Some subtypes of uterine sarcoma are:

  • Leiomyosarcoma: This is the most common subtype and originates from smooth muscle cells in the myometrium. It tends to grow fast and spread to distant sites.
  • Endometrial stromal sarcoma: This is a rare subtype that originates from stromal cells in the endometrium. It usually grows slowly and spreads to nearby lymph nodes.
  • Undifferentiated sarcoma: This is a very rare subtype that has no clear origin and has a poor prognosis.

Stages of uterine cancer

The stage of uterine cancer describes how far the cancer has grown and spread in the body. The stage helps determine the best treatment options and the outlook for recovery. The stage is usually determined by examining tissue samples taken during surgery or biopsy.

There are four stages of uterine cancer:

  • Stage I: Only the uterus is affected by the malignancy. It may have grown into the glands or tissues of the cervix but not beyond.
  • Stage II: The cancer has spread beyond the uterus to the tissues of the cervix.
  • Stage III: The cancer has spread beyond the uterus and cervix to nearby organs such as the ovaries, fallopian tubes, vagina, bladder, or rectum, or to the lymph nodes in the pelvis or around the aorta (the main artery in the abdomen).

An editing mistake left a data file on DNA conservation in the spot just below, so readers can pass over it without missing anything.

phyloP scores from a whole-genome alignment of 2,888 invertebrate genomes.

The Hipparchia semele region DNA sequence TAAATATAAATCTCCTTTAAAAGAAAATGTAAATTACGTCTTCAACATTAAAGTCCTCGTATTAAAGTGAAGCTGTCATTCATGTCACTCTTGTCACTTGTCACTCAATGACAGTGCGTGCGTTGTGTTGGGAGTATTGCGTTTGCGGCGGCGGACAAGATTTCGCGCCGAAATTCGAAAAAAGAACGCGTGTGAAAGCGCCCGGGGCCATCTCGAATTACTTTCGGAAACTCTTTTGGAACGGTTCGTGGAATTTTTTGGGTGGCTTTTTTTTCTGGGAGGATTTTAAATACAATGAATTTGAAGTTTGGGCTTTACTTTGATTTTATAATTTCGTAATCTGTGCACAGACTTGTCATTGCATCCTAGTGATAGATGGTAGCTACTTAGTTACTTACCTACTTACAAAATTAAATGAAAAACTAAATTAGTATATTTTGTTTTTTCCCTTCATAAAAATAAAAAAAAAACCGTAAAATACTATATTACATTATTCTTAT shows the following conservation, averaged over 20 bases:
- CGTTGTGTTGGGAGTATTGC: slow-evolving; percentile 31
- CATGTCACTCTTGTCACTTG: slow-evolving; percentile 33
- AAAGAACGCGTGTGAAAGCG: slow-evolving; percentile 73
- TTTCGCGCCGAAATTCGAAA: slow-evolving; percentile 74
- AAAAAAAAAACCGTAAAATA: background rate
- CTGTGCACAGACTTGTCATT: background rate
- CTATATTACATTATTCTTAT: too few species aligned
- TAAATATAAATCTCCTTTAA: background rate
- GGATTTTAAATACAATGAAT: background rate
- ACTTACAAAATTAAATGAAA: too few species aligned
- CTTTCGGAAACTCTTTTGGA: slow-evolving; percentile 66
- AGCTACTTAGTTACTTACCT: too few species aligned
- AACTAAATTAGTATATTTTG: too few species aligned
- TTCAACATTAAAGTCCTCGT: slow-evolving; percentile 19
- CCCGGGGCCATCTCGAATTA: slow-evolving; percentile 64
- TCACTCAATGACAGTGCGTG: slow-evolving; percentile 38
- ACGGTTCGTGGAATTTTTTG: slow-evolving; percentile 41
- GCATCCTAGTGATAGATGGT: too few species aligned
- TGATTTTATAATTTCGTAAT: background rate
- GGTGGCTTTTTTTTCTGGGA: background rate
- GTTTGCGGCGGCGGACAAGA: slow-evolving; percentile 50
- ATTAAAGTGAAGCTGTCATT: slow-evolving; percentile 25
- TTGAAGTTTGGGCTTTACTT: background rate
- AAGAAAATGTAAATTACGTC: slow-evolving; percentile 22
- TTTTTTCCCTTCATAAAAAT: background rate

• Stage IV: The cancer has spread to distant organs such as the lungs, liver, bones, or brain, or to the lymph nodes in the groin or other parts of the body.

Causes of uterine cancer

The exact cause of uterine cancer is not known, but it is thought to be related to changes or mutations in the DNA of cells in the uterus. These mutations may be inherited from parents or acquired during a person’s lifetime. Some factors that may increase the risk of DNA damage and uterine cancer are:

  • Exposure to high levels of estrogen, either from the body’s own production or from external sources such as hormone therapy or tamoxifen
  • Obesity, diabetes, PCOS, and other conditions that increase insulin resistance and inflammation, which may affect hormone levels and cell growth
  • Ageing, which may reduce the ability of cells to repair DNA damage and prevent abnormal cell growth
  • Infection with certain viruses, such as human papillomavirus (HPV), which may interfere with cell regulation and cause cervical cancer or endometrial cancer
  • Exposure to radiation or certain chemicals, such as DES, which may damage DNA and increase the risk of uterine sarcoma

What are the uterine cancer risk factors?

Anything that raises the possibility of contracting a disease is a risk factor. Having one or more risk factors does not mean that you will get uterine cancer, but it may help you and your doctor to be more alert for signs and symptoms. Likewise, having no risk factors does not mean that you will not get uterine cancer.

Some of the risk factors for uterine cancer are:

  • Age: The risk of uterine cancer increases with age, especially after menopause. The diagnostic age is 62 years on average.